ARIZONA REPORTER




Harvey Critic - 18/04

THE ASSAULT


If "The Assault," a French import, were turned into a Hollywood movie, it would be in full, blazing color rather than carrying the desaturated color that looks almost like black and white except for the blond hair of one hero's wife and the red clothing of her infant. But black-and-white does add drama to a thriller of this nature, forcing us to concentrate on the action rather than on the surrounding atmosphere. The English subtitles are easy enough to read, brief and to the point as is the entire picture directed by Julien Leclercq-whose "Chrysalis" in 2007 dealt with a cop's search in Paris for his wife' killer. This time the particular wife, Claire ( Marie Guillard), is shown several times too often with a shocked and anxious look on her face, her hands over her mouth as though to stifle a scream somewhat like our own Hillary Clinton who did the same while watching the Obama drama play out on a D.C. Presidential screen.


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THE ASSAULT (L'assaut)
Screen Media Films

Reviewed for Arizona Reporter by Harvey Karten

Grade: B
Director: Julien Leclercq
Screenwriter: Julien Leclercq, Simon Moutairou, from Roland Martins's book
Cast: Vincent Elbaz, Grégori Derengère, Aymen Saïdi, Mélanie Bernier
Screened at: Review 2, NYC, 3/15/12
Opens: April 6, 2012

One wonders why Claire's husband Thierry (Vincent Elbaz), a member of the SWAT-like elite French force known as GIGN, or Gallic Gendarmerie, volunteers to be first to enter a plane filled with hostages and commandeered by a quartet of terrorists who are members of the Algerian Armed Islamic Group. While the film does not specifically mention why these Algerian nationals sought to take off from Algeirs and to crash the French Airbus into the Eiffel Tower-considering that the Algerian War was decades old leaving the country independent of France-but we can surmise that the extremist body is similar to Al Queda interested in humiliating a key ally of The West. Whether they sought to free two Algerians held in jail as the supreme leader of the group insisted in Paris is unlikely, though welcome.

What is especially shocking is that one hundred passengers on Air France Flight were Algerians and just eighty-seven were French, plus a small assortment of other Europeans and one Vietnamese. Why would a terrorist group have such contempt for their own people? This reminds one of President Ahmadinejad's boast that he would erase Israel [the Zionist entity as he phrases it] from the map notwithstanding that a nuclear explosion could kill the one million Israeli Arabs plus tens of thousands of others living in Gaza and the West Bank.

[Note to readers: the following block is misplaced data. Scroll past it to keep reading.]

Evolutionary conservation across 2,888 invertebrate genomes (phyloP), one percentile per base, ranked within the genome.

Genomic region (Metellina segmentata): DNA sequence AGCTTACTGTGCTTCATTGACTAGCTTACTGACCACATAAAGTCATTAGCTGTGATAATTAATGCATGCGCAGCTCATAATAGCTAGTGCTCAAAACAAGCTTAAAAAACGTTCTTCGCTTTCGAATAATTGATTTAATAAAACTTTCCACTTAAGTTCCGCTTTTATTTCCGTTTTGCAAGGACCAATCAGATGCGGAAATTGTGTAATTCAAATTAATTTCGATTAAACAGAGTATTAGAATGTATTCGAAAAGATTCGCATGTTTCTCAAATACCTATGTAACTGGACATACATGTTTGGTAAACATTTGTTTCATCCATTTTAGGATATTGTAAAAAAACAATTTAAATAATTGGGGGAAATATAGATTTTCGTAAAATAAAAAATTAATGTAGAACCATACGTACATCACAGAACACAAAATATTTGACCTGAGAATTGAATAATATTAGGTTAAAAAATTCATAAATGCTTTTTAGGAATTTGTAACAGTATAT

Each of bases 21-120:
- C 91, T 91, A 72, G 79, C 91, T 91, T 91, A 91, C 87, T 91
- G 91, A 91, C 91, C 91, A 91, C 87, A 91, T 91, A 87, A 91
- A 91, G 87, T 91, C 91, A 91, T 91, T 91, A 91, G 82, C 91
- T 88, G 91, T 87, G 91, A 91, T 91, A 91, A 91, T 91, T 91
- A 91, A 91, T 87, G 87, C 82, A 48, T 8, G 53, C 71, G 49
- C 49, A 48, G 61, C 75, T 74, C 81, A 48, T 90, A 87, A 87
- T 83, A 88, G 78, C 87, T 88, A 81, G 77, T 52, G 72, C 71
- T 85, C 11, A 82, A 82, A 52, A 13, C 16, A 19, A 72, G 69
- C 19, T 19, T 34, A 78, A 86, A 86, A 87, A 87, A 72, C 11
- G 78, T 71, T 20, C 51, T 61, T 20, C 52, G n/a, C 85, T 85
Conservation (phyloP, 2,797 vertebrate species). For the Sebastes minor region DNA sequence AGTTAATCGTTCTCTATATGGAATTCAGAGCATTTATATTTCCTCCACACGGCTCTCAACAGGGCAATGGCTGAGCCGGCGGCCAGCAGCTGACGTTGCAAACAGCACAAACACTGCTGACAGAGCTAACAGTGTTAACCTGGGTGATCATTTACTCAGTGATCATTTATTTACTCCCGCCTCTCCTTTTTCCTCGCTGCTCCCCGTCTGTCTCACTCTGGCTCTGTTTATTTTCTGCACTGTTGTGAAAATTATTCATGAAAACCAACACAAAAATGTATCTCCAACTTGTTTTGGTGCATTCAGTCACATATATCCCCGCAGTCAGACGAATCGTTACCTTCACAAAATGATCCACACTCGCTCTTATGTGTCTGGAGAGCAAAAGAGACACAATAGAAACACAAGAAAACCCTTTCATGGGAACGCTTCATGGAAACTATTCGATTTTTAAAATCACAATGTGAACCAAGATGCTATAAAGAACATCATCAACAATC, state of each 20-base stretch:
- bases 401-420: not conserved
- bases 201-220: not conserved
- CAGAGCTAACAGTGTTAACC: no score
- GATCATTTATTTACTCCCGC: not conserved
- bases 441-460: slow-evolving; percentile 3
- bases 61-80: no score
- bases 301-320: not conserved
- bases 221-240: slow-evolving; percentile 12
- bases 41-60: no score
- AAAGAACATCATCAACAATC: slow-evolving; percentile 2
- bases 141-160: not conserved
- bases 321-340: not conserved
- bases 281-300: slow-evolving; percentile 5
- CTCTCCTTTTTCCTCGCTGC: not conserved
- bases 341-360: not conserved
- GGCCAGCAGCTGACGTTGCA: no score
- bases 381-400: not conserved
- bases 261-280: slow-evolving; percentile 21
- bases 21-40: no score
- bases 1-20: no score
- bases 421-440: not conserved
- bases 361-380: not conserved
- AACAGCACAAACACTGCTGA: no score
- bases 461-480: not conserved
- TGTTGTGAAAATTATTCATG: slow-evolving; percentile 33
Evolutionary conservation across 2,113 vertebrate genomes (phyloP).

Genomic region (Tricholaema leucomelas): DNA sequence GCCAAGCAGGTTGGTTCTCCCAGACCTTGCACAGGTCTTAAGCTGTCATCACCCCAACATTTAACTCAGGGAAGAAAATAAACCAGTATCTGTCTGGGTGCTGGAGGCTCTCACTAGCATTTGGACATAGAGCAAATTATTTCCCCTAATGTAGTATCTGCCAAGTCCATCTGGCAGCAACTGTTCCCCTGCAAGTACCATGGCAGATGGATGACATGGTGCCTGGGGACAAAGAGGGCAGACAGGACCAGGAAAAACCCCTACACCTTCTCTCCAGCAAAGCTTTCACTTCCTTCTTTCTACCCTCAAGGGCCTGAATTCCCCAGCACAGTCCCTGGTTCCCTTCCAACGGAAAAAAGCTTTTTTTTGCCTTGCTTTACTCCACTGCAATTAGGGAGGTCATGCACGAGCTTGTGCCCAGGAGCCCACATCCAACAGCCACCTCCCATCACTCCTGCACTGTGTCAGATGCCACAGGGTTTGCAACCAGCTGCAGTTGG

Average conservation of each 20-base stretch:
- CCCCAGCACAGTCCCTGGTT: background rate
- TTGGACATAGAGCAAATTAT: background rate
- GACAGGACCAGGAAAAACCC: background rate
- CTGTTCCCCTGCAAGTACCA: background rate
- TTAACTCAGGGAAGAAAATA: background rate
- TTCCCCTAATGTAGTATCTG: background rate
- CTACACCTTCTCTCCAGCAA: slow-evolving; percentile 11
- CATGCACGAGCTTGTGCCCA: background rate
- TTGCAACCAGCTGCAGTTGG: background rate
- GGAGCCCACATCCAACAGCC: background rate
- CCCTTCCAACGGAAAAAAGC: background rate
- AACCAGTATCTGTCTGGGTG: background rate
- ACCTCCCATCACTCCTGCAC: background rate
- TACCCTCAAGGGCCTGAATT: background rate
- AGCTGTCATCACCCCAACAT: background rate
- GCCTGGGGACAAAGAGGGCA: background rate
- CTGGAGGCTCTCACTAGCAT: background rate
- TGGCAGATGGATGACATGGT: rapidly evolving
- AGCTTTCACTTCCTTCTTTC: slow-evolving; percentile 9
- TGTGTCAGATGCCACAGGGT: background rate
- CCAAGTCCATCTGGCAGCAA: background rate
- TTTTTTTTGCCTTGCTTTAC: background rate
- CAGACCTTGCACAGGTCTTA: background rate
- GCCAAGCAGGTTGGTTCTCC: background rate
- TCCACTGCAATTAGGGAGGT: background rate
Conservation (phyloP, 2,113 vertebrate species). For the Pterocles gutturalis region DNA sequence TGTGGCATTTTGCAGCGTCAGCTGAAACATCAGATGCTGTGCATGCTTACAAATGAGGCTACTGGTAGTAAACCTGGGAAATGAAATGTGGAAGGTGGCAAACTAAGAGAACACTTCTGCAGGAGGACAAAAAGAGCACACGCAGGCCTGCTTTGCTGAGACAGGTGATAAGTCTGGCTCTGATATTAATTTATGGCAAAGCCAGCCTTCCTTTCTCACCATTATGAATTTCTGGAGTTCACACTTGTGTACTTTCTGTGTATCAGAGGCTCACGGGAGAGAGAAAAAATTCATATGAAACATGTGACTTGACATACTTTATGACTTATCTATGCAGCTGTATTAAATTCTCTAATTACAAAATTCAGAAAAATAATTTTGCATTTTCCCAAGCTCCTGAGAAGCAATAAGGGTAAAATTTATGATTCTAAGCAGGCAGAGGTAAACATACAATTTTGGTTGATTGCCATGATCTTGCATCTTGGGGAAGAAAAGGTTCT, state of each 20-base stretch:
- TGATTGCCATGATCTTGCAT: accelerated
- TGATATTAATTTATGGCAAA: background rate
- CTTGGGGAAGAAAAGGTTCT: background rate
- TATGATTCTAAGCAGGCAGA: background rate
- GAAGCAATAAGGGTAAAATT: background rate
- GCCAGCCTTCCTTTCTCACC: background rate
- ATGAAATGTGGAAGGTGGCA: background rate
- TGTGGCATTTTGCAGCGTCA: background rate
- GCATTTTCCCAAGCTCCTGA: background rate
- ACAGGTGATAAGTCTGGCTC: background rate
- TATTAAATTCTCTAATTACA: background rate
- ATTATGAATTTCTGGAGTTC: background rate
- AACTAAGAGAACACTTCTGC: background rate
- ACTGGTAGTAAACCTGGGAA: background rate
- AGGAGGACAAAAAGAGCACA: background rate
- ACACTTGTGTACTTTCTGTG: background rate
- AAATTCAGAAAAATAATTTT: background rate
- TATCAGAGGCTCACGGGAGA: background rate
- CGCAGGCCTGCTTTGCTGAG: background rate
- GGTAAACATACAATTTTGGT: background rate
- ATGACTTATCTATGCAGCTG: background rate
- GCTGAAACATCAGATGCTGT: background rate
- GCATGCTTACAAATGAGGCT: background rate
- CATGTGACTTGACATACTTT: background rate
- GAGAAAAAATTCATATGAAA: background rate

To give the dramatization a human touch. Leclercq and co-writer Simon Moutairou, adapting Roland Martins's book, hones in on the family of Thierry whose wife and small daughter (Naturel Le Ruyet) are chatting about nothing in particular, though the little one refuses at first to kiss his dad. Carole (Mélanie Bernier), a high level member of the French ministry and a fluent speaker of Arabic-who turns out to be the most assertive and intelligent of the other (male) policymakers-is not keen on trying to negotiate with the terrorists but urges military action almost from the start. What we have then, is three divisions of the plot: one involves the airplane, filled with the shouts of Yahia (Aymen Saïdi), a hate-filled member of the Algerian Islamic Group; another focuses on Thierry's happy family; a third on the competition between Carole, who wants to make her mark with her superior officers, and the would-be negotiators who are following the action. To maintain variety, Leclercq cuts among the three divisions quickly, approaching the storming of the plane in real time.

One would hope that twenty minutes or so could have been added to give some backstory to Yahia, the head of the terror cell, explaining why he had such hatred for the French despite his country's independence. Nationalism shows up on the Algerian side, as the government of the North Africa state refuses permission for any French gendarmes to be on its soil. Editing is swift, the extremism of the Algerian leader is frightening, the confidence of the woman from the ministry comes off authentic. Almost all hostages were saved during the military action in the port of Marseilles, where the pilot landed after stating that the plane did not have enough fuel to go to Paris. The entire action, which took place over a 39-hour period in December 1994, is obviously a foreshadowing of the 9/11 tragedy in New York which took some 3,000 lives.

The full details of the hijack and its resolution are available on Wikipedia.org. on Air France Flight 8969.

Unrated. 95 minutes. © 2011 by Harvey Karten Member: NY Film Critics Online.

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